Read the First Presidency’s Testimonies of Joseph Smith, Martyred 174 Years Ago Today

Contributed By Savannah Hopkinson, Church News staff writer

  • 27 June 2018

Statues of Joseph and Hyrum Smith in the Carthage Visitors’ Center.

“I fervently and sincerely declare that Joseph Smith is a prophet of God foreordained from before the foundations of the earth to the mission assigned to him, for which he paid with his life.” —President Russell M. Nelson

Wednesday, June 27, marks the 174th anniversary of the martyrdom of Joseph Smith and his brother Hyrum.

Just 38 years old when he was killed, Joseph Smith left a legacy as the first prophet of the last dispensation and the first President of the Church. During his lifetime he endured immense personal and public loss, pain, and controversy while establishing the Church and translating the Book of Mormon. In 2015, the Smithsonian magazine named him as one of the most influential Americans.

Apostles and succeeding prophets have continued to testify of Joseph Smith as a prophet, seer, and revelator. Following are quotes from each member of the First Presidency on their personal testimony of Joseph Smith and his divine purpose and legacy.

When the second volume of The Joseph Smith Papers was published, Elder Marlin K. Jensen presented a copy to then-Elder Russell M. Nelson, who remarked that “though Joseph was young and inexperienced, he had been foreordained from before the foundation of the world to be God’s prophet at this particular time.”

Joseph was “tutored, trained, and prepared by heavenly beings,” President Nelson said.

In the 1996 book The Prophet and His Work: Essays from General Authorities on Joseph Smith and the Restoration, President Nelson discussed an opportunity he had to visit Church historical sites, such as Joseph Smith’s birthplace in Vermont, the Sacred Grove, and the Hill Cumorah. While he was there, the Spirit testified to him that “these things are true.”

Portrait of Joseph Smith Jr., titled Praise to the Man.

“I testify not only to the reality that God lives, that Jesus is the Christ, that this is His Church restored in these latter days, but I fervently and sincerely declare that Joseph Smith is a prophet of God foreordained from before the foundations of the earth to the mission assigned to him, for which he paid with his life,” President Nelson wrote.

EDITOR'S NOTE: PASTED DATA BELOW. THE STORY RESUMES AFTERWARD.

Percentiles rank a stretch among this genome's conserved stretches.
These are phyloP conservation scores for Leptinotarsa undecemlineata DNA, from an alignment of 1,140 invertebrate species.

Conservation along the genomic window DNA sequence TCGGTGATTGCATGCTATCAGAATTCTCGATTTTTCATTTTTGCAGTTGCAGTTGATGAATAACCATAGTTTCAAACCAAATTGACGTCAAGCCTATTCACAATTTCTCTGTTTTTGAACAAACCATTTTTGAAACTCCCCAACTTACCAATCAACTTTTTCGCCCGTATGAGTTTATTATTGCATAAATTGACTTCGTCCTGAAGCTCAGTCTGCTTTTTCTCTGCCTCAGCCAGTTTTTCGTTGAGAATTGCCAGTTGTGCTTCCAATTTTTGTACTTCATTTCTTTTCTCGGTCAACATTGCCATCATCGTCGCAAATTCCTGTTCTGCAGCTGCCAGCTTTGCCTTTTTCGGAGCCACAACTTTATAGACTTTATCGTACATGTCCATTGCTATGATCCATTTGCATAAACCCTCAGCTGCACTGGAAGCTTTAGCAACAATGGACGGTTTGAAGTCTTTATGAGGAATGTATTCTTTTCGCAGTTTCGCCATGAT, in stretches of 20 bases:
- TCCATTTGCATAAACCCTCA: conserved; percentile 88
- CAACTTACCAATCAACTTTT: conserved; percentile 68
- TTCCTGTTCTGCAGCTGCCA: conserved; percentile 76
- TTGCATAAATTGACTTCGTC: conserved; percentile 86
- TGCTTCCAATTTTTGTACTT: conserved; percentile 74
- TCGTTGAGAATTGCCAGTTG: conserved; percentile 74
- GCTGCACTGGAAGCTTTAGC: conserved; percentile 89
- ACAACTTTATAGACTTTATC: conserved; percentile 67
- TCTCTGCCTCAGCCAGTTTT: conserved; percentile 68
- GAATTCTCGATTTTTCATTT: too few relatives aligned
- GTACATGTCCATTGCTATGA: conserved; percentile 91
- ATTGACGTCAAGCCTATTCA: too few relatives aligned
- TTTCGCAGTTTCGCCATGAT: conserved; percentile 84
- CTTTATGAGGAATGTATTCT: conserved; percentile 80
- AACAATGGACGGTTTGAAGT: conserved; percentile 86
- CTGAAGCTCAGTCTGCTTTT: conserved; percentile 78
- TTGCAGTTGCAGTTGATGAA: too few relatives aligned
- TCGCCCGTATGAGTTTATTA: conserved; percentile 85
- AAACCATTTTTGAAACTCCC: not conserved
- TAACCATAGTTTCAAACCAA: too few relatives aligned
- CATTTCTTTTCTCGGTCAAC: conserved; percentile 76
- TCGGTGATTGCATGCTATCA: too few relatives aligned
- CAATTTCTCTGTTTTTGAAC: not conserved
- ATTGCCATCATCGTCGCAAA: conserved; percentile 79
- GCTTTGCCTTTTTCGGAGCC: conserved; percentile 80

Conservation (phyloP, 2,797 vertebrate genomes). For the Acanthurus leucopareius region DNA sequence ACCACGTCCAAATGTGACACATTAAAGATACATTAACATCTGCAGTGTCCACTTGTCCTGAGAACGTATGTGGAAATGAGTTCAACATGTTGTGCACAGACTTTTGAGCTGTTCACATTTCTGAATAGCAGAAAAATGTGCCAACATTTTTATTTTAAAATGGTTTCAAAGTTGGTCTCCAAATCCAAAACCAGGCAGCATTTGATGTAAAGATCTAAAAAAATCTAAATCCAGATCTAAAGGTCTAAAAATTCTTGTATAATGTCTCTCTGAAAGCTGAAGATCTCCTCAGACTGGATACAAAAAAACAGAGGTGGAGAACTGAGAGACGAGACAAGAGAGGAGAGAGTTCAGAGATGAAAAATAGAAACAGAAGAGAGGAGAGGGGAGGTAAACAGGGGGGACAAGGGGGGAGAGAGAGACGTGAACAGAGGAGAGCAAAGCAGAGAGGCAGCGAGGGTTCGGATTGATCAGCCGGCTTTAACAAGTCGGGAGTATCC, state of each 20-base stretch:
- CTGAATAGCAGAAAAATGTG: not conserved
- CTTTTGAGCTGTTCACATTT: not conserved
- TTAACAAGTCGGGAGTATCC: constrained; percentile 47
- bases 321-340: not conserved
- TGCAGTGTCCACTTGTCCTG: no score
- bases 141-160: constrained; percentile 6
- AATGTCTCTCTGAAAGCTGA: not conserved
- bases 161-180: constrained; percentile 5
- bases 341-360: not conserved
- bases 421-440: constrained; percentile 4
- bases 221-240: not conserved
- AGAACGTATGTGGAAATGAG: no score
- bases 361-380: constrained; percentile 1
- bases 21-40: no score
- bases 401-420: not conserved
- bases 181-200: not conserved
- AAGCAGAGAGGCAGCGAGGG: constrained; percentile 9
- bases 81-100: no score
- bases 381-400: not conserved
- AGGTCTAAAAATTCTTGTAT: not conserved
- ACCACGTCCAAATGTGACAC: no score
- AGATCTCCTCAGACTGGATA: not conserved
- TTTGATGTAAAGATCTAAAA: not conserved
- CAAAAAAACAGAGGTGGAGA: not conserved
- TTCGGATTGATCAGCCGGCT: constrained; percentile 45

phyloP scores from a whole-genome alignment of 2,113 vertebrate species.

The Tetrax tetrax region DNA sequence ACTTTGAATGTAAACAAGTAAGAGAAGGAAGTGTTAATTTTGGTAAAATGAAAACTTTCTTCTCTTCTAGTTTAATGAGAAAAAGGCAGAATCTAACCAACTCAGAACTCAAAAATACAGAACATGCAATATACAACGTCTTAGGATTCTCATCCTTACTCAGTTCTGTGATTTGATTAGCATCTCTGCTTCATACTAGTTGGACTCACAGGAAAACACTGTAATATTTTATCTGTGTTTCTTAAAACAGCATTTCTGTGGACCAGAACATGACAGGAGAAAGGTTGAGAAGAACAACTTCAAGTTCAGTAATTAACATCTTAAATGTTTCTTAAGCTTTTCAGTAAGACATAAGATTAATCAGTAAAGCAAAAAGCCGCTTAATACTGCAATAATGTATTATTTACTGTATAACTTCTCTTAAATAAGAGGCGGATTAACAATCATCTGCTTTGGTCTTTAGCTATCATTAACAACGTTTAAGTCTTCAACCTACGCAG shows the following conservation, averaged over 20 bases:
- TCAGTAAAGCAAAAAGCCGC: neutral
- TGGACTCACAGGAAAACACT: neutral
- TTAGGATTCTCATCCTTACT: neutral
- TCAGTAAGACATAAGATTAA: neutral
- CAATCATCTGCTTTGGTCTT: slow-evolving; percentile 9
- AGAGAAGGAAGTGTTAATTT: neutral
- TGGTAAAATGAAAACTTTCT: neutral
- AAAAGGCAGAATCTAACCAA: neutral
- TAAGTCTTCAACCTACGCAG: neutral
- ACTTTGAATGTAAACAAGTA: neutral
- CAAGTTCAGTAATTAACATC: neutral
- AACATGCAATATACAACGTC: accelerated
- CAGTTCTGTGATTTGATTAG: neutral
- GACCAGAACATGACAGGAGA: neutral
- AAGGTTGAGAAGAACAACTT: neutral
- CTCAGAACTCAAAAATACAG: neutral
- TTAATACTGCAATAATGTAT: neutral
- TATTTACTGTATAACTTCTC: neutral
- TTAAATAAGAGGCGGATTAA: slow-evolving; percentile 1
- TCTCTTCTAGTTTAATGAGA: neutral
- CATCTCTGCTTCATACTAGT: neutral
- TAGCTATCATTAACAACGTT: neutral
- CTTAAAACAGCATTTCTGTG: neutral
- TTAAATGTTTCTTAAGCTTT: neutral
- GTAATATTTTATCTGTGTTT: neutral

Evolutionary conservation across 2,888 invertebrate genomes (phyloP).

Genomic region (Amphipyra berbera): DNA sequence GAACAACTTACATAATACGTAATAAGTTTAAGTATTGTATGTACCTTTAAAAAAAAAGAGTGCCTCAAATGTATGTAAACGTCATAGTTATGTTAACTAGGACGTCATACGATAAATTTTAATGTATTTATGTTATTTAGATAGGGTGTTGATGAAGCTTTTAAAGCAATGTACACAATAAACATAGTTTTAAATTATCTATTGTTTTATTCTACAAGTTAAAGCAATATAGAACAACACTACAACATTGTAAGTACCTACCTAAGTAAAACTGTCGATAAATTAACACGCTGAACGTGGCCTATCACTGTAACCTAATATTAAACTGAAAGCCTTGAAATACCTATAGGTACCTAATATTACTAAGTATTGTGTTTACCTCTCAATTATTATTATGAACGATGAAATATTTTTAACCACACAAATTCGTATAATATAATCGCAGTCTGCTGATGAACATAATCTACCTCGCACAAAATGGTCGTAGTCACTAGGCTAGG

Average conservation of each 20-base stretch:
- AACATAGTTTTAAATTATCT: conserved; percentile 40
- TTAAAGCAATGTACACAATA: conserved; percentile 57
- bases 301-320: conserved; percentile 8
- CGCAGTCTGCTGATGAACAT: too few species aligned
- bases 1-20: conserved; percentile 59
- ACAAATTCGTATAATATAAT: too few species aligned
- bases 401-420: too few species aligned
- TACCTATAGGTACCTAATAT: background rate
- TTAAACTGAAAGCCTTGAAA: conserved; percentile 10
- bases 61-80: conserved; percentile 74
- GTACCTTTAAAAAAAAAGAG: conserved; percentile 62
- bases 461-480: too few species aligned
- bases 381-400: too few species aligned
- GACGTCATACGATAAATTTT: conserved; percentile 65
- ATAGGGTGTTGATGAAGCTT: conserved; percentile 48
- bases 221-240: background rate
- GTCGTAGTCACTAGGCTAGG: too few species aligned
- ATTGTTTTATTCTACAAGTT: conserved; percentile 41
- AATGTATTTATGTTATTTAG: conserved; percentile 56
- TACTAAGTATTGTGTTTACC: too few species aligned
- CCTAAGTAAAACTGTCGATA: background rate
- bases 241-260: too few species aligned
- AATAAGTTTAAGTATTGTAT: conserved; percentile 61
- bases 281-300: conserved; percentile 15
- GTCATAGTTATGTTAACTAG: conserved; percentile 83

President Nelson has also shared his testimony of Joseph Smith’s role as translator of the Book of Mormon.

“I testify that Joseph Smith was and is the prophet of this last dispensation,” he remarked during the October 2017 general conference, just months before becoming the President of the Church. “It was he who, through the gift and power of God, translated this holy book. This is the book that will help to prepare the world for the Second Coming of the Lord” (“The Book of Mormon: What Would Your Life Be Like without It?”).

President Dallin H. Oaks, First Counselor in the First Presidency, shared his testimony of Joseph Smith in an April 1996 general conference talk titled Joseph, the Man and the Prophet.”

It was during his studies at BYU that President Oaks was introduced to History of the Church, an edited compilation of of the writings of Joseph Smith and others. After graduating from law school, he read all seven volumes.

“The man I came to know in this way was not the man I had imagined,” President Oaks remembered. “When I was a boy, growing up in the Church, I imagined the Prophet Joseph to be old and dignified and distant. But the Joseph Smith I met in my reading and personal research was a man of the frontier—young, emotional, dynamic, and so loved and approachable by his people that they often called him ‘Brother Joseph.’”

President Oaks called Joseph Smith “a remarkable man” and bore his testimony of Joseph’s mission.

“Like other faithful Latter-day Saints, I have built my life on the testimony and mission of the Prophet Joseph Smith,” President Oaks said. “In all of my reading and original research, I have never been dissuaded from my testimony of his prophetic calling and of the gospel and priesthood restoration the Lord initiated through him.”

While at the dedication for the Philadelphia Pennsylvania Temple, President Henry B. Eyring, Second Counselor in the First Presidency, remarked that it was an area rich with Church history and that Joseph Smith once proclaimed his testimony of the First Vision and Restoration of the gospel not far from where the temple now stands, calling the area “a place of connection in history.” (See related story.)

In an October 2003 general conference talk, President Eyring shared his testimony of Joseph Smith, calling him “an example and a teacher of enduring well in faith.”

President Eyring said Joseph Smith taught, among other things, how to pray, to “feast on the scriptures,” to love by serving others, and how to endure.

“I do not worship him, but I thank and love him as the Lord’s prophet of the Restoration,” President Eyring said. “Because of him I feel the Holy Ghost more often in the moments when I try to build the faith of a person in the Lord’s kingdom. And because of what I know of the Prophet Joseph and the scriptures which were revealed through him, I more often feel the love of God for His children and of His for me when I reach down to lift someone up” (“An Enduring Testimony of the Mission of the Prophet Joseph”).